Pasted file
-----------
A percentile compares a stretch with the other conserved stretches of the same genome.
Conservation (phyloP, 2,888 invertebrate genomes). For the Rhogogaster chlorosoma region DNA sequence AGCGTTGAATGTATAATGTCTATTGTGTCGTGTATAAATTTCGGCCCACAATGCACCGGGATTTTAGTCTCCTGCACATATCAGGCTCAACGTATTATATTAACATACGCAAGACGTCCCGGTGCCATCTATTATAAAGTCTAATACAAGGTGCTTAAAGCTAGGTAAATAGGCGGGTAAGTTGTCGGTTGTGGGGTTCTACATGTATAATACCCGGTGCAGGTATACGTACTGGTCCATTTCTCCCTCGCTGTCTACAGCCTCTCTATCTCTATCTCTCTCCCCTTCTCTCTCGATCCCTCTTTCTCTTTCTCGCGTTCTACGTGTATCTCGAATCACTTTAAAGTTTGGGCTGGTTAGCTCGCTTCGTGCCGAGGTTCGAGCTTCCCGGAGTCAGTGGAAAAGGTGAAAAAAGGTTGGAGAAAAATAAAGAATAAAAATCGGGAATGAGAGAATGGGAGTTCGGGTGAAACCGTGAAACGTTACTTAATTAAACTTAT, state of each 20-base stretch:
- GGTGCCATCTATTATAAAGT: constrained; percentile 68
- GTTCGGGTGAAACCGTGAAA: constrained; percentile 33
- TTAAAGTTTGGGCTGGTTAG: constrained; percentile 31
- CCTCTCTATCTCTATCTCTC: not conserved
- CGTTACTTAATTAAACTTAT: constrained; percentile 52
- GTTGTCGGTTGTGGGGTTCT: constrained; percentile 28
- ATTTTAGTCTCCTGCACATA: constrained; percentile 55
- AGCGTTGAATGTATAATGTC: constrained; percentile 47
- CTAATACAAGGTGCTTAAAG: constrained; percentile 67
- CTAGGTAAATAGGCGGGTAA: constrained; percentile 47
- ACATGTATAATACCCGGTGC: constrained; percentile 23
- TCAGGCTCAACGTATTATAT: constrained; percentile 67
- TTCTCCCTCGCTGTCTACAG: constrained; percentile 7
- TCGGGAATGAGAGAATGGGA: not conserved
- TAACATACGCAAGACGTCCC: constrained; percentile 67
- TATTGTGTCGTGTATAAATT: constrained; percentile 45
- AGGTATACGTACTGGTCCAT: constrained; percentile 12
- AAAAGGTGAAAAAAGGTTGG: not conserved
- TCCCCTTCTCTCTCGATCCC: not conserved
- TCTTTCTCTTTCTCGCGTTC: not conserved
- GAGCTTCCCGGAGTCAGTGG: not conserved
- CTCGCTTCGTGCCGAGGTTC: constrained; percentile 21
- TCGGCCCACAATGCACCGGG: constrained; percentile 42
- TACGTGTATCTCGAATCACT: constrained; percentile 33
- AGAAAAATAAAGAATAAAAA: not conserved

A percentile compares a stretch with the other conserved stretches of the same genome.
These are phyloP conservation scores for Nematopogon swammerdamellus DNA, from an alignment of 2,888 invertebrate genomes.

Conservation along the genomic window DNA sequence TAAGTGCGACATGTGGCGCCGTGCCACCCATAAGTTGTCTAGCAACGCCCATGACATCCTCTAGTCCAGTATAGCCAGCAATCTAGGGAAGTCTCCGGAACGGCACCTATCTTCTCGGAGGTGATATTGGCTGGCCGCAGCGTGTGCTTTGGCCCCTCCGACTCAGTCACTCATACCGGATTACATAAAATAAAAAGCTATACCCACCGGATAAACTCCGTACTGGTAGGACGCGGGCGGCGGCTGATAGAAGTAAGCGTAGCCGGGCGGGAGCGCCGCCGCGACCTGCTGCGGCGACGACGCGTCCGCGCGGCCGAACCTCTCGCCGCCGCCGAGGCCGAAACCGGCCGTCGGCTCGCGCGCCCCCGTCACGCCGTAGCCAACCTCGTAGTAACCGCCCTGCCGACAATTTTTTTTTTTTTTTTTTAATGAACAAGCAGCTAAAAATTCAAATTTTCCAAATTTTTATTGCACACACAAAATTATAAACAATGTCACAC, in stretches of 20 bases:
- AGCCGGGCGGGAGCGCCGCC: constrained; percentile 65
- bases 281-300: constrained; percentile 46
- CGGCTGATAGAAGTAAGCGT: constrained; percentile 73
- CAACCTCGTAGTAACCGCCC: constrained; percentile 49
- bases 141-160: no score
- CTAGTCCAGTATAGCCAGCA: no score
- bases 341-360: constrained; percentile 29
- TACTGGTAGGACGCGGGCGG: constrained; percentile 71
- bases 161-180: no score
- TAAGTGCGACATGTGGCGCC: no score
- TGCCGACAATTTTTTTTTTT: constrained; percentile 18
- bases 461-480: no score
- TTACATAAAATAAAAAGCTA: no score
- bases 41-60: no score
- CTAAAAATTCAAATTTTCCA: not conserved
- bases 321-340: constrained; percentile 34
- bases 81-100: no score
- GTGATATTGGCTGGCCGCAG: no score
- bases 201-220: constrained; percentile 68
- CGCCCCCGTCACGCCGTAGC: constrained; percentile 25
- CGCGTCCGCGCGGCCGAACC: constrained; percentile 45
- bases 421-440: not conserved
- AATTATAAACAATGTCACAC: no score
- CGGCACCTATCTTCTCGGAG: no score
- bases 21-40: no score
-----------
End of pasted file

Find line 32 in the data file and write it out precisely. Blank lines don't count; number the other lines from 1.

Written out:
- bases 281-300: constrained; percentile 46